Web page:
Except for two occasions when I bummed a ride, I marched six miles from my barracks to the office every day in business casual attire. Once I finished my assignments for the day, I took the same route back. A twelve mile journey each day. I can confidently state that I could qualify for the marching portion of the Cadet RECONDO badge having trudged a total 127 miles in the pottery kiln known as the Kentucky Summer.
Fort Knox may be fully fenced off from the surrounding area, but the wildlife is plentiful and indifferent to the presence of the Cadets training. I saw snakes, spiders, deer, beavers, birds, and an apocalyptic amount of ticks.
My Personal Experience: Covering High Ropes Training, An Inspection by a Lieutenant General, & More
While at the internship, I covered Alt-C rifle qualification twice, an inspection by a Lieutenant General, rappel tower training, high ropes training, obstacle courses, fireteam movement, and equipment check-in.
When I covered the high ropes course, I saw how officer interaction was supposed to play out. The high ropes course is a straight-line obstacle course 40 feet off the ground. It’s constructed so that once you start, the only way down is by finishing—you can’t crawl down or go back. A female Cadet broke down in tears during the course. She was terrified and couldn’t move past the midway point—but the officers and instructors taught and supported this Cadet so she could succeed.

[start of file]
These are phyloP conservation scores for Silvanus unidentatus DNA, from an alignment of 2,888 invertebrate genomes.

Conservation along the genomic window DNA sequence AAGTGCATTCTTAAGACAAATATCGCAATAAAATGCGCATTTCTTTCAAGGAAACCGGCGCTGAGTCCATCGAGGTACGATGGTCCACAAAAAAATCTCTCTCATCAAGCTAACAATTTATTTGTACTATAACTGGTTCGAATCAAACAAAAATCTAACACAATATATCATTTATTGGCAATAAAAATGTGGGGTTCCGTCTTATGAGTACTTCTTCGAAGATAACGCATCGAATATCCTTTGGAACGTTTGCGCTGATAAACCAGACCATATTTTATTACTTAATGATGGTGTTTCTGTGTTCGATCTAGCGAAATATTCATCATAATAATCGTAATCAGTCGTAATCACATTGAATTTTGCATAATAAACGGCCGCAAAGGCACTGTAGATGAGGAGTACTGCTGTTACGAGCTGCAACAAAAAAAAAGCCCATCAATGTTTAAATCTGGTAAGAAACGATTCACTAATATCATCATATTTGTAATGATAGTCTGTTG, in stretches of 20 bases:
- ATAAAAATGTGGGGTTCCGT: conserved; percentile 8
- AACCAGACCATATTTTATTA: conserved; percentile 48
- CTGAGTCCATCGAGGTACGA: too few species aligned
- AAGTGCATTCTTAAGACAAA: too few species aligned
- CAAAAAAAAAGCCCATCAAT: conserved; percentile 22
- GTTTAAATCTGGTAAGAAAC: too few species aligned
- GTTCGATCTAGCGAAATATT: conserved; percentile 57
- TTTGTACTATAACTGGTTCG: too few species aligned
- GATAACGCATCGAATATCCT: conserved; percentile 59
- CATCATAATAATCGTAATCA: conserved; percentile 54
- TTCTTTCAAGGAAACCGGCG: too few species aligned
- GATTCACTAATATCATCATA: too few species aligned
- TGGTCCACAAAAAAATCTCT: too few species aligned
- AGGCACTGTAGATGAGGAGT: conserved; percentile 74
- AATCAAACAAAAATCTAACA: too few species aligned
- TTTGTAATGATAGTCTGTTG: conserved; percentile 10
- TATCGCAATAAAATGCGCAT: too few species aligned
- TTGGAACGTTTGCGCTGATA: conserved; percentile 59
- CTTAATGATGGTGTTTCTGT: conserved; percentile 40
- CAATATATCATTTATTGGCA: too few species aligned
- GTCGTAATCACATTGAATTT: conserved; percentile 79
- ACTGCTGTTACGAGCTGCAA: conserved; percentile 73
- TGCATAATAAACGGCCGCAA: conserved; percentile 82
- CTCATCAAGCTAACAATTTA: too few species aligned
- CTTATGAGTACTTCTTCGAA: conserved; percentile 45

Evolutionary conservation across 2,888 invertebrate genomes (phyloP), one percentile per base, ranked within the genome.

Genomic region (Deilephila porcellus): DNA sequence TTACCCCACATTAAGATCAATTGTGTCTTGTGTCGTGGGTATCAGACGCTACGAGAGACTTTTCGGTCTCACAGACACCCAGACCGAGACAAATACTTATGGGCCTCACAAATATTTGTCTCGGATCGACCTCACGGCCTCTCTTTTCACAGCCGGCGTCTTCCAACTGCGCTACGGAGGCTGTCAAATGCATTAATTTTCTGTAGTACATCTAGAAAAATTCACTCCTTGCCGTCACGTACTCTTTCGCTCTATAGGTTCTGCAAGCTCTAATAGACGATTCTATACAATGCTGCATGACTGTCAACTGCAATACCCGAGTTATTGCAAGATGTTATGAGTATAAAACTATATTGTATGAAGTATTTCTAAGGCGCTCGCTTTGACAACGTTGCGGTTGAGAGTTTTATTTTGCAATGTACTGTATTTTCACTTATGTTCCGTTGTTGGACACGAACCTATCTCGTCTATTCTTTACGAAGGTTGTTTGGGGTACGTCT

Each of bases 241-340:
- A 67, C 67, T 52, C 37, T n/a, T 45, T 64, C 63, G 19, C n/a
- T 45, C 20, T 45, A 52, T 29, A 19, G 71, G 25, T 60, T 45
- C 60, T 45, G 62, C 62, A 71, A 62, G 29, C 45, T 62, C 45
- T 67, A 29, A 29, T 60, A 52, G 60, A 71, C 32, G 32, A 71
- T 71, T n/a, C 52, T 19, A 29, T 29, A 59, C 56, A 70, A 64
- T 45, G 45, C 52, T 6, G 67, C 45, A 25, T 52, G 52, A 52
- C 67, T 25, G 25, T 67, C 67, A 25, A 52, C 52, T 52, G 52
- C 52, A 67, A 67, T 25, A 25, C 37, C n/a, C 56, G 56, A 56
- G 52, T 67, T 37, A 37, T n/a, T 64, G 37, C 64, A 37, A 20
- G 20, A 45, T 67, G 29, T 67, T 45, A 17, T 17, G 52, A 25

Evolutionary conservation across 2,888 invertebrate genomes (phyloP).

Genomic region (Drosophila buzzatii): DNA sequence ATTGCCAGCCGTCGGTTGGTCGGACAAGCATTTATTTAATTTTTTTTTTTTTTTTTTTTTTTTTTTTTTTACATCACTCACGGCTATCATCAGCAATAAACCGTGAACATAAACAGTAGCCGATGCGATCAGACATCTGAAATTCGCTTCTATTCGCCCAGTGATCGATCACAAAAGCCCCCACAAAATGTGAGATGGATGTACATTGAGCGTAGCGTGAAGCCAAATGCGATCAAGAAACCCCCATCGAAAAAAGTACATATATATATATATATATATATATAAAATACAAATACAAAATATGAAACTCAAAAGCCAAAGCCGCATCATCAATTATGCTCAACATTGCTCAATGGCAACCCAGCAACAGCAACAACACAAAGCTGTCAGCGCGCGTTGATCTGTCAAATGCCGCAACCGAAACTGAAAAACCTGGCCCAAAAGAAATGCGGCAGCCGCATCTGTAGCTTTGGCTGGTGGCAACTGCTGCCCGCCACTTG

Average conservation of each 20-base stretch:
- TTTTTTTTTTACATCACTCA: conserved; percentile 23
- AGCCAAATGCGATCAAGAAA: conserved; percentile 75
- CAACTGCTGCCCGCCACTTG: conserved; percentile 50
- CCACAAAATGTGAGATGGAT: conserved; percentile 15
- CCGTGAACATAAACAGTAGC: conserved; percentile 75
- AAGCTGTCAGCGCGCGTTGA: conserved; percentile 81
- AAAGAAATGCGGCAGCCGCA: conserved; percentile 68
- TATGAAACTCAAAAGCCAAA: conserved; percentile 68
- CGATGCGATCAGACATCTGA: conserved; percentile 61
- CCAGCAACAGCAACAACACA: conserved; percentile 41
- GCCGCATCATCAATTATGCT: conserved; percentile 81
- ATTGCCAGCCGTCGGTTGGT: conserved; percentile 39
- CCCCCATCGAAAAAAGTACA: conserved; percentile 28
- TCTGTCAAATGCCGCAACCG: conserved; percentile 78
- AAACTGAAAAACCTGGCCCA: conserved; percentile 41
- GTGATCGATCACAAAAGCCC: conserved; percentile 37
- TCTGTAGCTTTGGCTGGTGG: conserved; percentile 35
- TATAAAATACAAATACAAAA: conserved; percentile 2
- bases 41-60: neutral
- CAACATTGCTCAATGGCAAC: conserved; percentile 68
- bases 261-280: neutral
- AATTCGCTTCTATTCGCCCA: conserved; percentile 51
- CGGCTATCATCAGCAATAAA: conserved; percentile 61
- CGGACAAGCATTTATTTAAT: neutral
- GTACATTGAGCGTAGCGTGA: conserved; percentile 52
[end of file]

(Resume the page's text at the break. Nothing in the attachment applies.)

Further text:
Midway through my internship, I was assigned as support photography when a three-star general came to inspect a regiment of cadets. I’d never met an actual general before. I was so thrilled I had the jitters the night before. I wore my best shirt, shaved twice, and did everything except bring flowers for the man.
The Pros & Cons of the Internship
Interns were paid at the official Department of Defense local per diem rate for meals and incidentals, but there were intangible benefits from the experience.
Interns were provided with professional grade equipment including GoPro cameras, Cannon EOS Rebel 7D or 4D cameras, access to the full Adobe Creative Suite, boom microphones, etc. There was the opportunity to learn from professional-grade staff. One of the most talented was Sergeant Rodney Roldan. In the civilian world, Roldan’s production company and awards were listed on IMDB.com. His skills in videography and editing were amazing and well beyond what I had expected.
The PAO internship program did have a few rough edges. After each mission, raw video and photos had to be dumped into a LaCie Drive (a massive 20-plus terabyte hard drive). When the interns returned each day to begin uploading data for editing and collaborating, the connection to LaCie would slow, chug, or stop completely. It felt like she would gauge her mischief by how important the assignments were or how little time we had left. LaCie would occasionally refuse to disgorge a finished product or just sever all communications between computers and herself.
For someone interested in journalism, ROTC, or who just enjoys writing, I recommend this internship. Yes, the food is terrible and there will be culture shock. But you get to see Army life without contractual obligations and can hone your craft with professional deadlines and equipment—that’s not something you can normally do until after you’ve finished college.